Overview

Brief Summary

Hornbills (Bucerotidae) are a family of about 55 large, charismatic bird species native to tropical and subtropical Africa, Asia, New Guinea, and nearby islands.  They are most closely related to the hoopoes and woodhoopoes (Hackett et al. 2008).  The name "hornbill" refers to the shape of the bill, which is long and down-curved like a cow's horn.  The bill frequently bears bright colors and has ridges or notches on the side. Some species have a large casque, or helmet-like structure, on the upper bill.  The first two neck vertebrae, the axis and the atlas, are fused. This condition is unique in birds and may provide more stable support for the large bill (Campbell and Lack 1985).

Despite the superficial resemblance, hornbills are not related to toucans although many are similar ecologically. Asian hornbills are primarily frugivorous and are important seed dispersers, while African hornbills are more carnivorous (Viseshakul et al. 2011).  Hornbills breed monogamously, sometimes with helpers, and nest in natural cavities in trees or cliffs. All hornbills except for those in the genus Bucorvus seal their nest holes. Females do the final sealing, which likely protects her and the chicks from predators (Campbell and Lack 1985). Several hornbill species are vulnerable or endangered due to deforestation and/or small ranges on islands (IUCN Redlist).

  • Campbell, B. and E. Lack. 1985. A dictionary of birds. Vermillion: Buteo Books.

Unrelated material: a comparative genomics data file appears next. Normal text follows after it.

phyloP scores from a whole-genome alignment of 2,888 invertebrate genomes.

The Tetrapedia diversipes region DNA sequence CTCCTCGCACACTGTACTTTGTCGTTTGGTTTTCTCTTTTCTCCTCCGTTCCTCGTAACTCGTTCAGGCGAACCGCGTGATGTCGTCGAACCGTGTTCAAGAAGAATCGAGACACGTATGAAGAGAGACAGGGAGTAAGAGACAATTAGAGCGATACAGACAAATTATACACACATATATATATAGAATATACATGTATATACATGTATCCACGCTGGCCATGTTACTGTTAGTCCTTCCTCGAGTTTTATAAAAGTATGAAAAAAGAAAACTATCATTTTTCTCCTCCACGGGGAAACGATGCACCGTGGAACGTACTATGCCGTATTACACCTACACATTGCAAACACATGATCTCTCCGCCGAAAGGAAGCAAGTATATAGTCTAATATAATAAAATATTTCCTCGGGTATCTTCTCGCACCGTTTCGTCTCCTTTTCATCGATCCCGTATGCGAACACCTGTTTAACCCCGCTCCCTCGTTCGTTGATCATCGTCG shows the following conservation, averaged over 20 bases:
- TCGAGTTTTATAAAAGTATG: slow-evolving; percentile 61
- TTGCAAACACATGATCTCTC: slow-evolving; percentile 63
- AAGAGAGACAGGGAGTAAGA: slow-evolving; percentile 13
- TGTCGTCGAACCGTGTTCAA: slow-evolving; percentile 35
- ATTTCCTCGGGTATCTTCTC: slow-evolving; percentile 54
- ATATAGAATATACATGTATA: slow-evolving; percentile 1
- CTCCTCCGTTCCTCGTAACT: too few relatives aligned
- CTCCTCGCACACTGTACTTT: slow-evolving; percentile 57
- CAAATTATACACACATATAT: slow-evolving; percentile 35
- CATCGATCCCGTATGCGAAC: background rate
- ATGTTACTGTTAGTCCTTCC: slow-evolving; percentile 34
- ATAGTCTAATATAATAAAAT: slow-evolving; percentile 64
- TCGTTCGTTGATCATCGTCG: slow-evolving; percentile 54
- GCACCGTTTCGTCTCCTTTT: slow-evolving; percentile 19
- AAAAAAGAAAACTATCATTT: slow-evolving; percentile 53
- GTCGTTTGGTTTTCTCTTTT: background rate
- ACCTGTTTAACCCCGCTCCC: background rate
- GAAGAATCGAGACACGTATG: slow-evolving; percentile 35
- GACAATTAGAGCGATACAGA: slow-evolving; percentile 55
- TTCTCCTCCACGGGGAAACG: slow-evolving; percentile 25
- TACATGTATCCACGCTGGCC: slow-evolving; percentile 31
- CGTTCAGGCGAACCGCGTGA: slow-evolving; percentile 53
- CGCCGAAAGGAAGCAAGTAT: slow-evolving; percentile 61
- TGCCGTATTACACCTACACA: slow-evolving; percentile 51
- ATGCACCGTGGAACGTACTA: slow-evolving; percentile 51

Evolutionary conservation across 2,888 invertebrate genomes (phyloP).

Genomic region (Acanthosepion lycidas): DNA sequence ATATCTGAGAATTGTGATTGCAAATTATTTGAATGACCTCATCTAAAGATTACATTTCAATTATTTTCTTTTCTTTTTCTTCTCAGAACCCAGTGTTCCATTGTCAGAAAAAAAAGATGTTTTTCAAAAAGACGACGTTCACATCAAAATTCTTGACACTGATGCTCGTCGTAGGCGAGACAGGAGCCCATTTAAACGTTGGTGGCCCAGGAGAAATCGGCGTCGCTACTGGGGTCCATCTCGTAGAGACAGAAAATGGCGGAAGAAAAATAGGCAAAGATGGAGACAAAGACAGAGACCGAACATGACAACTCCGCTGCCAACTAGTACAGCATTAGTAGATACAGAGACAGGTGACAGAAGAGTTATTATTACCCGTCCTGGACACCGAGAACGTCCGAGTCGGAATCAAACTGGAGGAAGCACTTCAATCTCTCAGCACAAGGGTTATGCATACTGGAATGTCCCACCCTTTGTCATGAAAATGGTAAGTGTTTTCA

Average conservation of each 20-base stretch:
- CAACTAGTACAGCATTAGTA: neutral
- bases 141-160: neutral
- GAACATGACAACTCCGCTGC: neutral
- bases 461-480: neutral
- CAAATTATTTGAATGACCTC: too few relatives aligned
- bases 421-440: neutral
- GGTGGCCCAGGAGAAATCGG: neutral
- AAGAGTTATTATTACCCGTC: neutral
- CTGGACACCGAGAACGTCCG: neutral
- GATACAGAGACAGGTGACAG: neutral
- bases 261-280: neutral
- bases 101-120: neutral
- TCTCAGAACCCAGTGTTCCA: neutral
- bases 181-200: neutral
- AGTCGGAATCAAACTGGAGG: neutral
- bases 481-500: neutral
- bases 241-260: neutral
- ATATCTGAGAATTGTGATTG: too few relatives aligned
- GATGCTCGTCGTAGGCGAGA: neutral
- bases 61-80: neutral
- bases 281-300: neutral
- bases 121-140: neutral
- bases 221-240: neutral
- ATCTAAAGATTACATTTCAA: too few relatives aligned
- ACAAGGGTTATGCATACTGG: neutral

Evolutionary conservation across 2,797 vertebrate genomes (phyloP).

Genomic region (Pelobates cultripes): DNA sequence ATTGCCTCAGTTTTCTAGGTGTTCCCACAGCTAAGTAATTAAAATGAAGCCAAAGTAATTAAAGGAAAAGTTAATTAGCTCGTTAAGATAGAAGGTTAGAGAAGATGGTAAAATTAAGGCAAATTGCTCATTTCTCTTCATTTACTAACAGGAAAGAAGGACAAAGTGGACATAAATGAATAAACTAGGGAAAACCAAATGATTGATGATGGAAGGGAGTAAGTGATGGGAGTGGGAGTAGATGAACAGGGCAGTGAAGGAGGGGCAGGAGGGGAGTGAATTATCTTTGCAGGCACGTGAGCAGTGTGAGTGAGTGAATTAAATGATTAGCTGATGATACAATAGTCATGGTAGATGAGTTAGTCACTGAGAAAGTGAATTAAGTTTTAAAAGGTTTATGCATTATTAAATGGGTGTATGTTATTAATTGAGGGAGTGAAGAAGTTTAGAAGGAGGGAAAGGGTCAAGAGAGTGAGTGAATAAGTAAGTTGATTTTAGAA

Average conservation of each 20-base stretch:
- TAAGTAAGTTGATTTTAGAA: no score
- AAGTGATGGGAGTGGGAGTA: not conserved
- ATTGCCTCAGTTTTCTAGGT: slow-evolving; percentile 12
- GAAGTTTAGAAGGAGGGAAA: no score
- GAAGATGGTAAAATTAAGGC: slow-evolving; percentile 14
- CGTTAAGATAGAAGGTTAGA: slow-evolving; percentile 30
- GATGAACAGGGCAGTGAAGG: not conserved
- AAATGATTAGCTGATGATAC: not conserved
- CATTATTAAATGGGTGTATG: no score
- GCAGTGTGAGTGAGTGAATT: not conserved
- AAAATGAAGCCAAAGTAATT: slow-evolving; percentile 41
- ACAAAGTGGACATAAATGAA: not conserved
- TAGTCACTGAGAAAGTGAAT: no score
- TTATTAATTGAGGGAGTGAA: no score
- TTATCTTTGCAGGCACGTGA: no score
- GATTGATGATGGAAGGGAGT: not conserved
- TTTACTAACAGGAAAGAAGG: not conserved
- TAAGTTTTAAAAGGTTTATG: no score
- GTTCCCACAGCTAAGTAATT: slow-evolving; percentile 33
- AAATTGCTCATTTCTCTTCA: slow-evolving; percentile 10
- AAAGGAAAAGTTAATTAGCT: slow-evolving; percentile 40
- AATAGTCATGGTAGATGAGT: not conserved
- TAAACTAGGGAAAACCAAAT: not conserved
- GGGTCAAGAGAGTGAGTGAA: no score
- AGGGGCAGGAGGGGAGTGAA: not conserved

• Hackett, Shannon J, Rebecca T Kimball, Sushma Reddy, Rauri C K Bowie, Edward L Braun, Michael J Braun, Jena L Chojnowski, et al. 2008. “A Phylogenomic Study of Birds Reveals Their Evolutionary History.” Science 320 (5884): 1763–1768. http://www.ncbi.nlm.nih.gov/pubmed/18583609.
  • IUCN 2012. The IUCN Red List of Threatened Species. Version 2012.2. . Downloaded on 1 February 2013.
  • Viseshakul, N, W Charoennitikul, S Kitamura, A Kemp, S Thong-Aree, Y Surapunpitak, P Poonswad, and M Ponglikitmongkol. 2011. “A Phylogeny of Frugivorous Hornbills Linked to the Evolution of Indian Plants Within Asian Rainforests.” Journal of Evolutionary Biology 24 (7): 1533–1545. doi:10.1111/j.1420-9101.2011.02285.x. http://www.ncbi.nlm.nih.gov/pubmed/21545425.
Creative Commons Attribution 3.0 (CC BY 3.0)

© Cyndy Parr

Supplier: Cyndy Parr

Trusted

Article rating from 0 people

Default rating: 2.5 of 5

Molecular Biology and Genetics

Molecular Biology

Statistics of barcoding coverage

Barcode of Life Data Systems (BOLD) Stats
Specimen Records:47
Specimens with Sequences:63
Specimens with Barcodes:28
Species:17
Species With Barcodes:12
Public Records:20
Public Species:10
Public BINs:8
Creative Commons Attribution 3.0 (CC BY 3.0)

© Barcode of Life Data Systems

Source: Barcode of Life Data Systems (BOLD)

Trusted

Article rating from 0 people

Default rating: 2.5 of 5

Barcode data

Creative Commons Attribution 3.0 (CC BY 3.0)

© Barcode of Life Data Systems

Source: Barcode of Life Data Systems (BOLD)

Trusted

Article rating from 0 people

Default rating: 2.5 of 5

Disclaimer

EOL content is automatically assembled from many different content providers. As a result, from time to time you may find pages on EOL that are confusing.

To request an improvement, please leave a comment on the page. Thank you!